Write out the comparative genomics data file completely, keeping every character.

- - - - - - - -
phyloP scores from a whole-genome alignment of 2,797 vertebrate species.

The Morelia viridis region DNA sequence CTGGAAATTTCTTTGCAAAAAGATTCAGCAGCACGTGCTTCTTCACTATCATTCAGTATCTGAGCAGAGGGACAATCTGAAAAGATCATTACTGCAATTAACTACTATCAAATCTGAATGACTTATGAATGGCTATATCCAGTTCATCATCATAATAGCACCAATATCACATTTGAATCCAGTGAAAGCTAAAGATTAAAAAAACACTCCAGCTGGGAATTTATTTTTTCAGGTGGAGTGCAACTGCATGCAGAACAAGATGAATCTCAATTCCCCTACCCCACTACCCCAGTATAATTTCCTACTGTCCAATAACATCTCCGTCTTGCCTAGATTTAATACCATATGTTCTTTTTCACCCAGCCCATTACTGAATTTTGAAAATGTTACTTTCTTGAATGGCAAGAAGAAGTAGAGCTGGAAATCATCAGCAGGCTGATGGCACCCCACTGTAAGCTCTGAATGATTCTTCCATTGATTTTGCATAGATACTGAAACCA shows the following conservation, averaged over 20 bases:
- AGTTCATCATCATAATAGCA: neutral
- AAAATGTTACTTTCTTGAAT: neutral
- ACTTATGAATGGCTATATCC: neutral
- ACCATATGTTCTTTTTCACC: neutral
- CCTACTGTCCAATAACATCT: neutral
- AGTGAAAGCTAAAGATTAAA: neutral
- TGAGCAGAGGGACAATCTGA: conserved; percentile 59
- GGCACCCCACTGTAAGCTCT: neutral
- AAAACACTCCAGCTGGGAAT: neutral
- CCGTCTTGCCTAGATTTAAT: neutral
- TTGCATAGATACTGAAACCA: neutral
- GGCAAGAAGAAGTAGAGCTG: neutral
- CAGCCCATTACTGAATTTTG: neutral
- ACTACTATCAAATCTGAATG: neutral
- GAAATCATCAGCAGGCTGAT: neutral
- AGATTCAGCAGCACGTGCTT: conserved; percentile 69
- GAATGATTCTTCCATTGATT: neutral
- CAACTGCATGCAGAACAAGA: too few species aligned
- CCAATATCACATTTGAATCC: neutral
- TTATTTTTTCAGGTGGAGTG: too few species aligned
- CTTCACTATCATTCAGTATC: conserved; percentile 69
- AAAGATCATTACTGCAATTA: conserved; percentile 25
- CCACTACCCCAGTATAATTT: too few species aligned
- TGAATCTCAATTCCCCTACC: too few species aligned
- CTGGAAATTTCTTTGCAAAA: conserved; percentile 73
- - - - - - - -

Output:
phyloP scores from a whole-genome alignment of 2,797 vertebrate species.

The Morelia viridis region DNA sequence CTGGAAATTTCTTTGCAAAAAGATTCAGCAGCACGTGCTTCTTCACTATCATTCAGTATCTGAGCAGAGGGACAATCTGAAAAGATCATTACTGCAATTAACTACTATCAAATCTGAATGACTTATGAATGGCTATATCCAGTTCATCATCATAATAGCACCAATATCACATTTGAATCCAGTGAAAGCTAAAGATTAAAAAAACACTCCAGCTGGGAATTTATTTTTTCAGGTGGAGTGCAACTGCATGCAGAACAAGATGAATCTCAATTCCCCTACCCCACTACCCCAGTATAATTTCCTACTGTCCAATAACATCTCCGTCTTGCCTAGATTTAATACCATATGTTCTTTTTCACCCAGCCCATTACTGAATTTTGAAAATGTTACTTTCTTGAATGGCAAGAAGAAGTAGAGCTGGAAATCATCAGCAGGCTGATGGCACCCCACTGTAAGCTCTGAATGATTCTTCCATTGATTTTGCATAGATACTGAAACCA shows the following conservation, averaged over 20 bases:
- AGTTCATCATCATAATAGCA: neutral
- AAAATGTTACTTTCTTGAAT: neutral
- ACTTATGAATGGCTATATCC: neutral
- ACCATATGTTCTTTTTCACC: neutral
- CCTACTGTCCAATAACATCT: neutral
- AGTGAAAGCTAAAGATTAAA: neutral
- TGAGCAGAGGGACAATCTGA: conserved; percentile 59
- GGCACCCCACTGTAAGCTCT: neutral
- AAAACACTCCAGCTGGGAAT: neutral
- CCGTCTTGCCTAGATTTAAT: neutral
- TTGCATAGATACTGAAACCA: neutral
- GGCAAGAAGAAGTAGAGCTG: neutral
- CAGCCCATTACTGAATTTTG: neutral
- ACTACTATCAAATCTGAATG: neutral
- GAAATCATCAGCAGGCTGAT: neutral
- AGATTCAGCAGCACGTGCTT: conserved; percentile 69
- GAATGATTCTTCCATTGATT: neutral
- CAACTGCATGCAGAACAAGA: too few species aligned
- CCAATATCACATTTGAATCC: neutral
- TTATTTTTTCAGGTGGAGTG: too few species aligned
- CTTCACTATCATTCAGTATC: conserved; percentile 69
- AAAGATCATTACTGCAATTA: conserved; percentile 25
- CCACTACCCCAGTATAATTT: too few species aligned
- TGAATCTCAATTCCCCTACC: too few species aligned
- CTGGAAATTTCTTTGCAAAA: conserved; percentile 73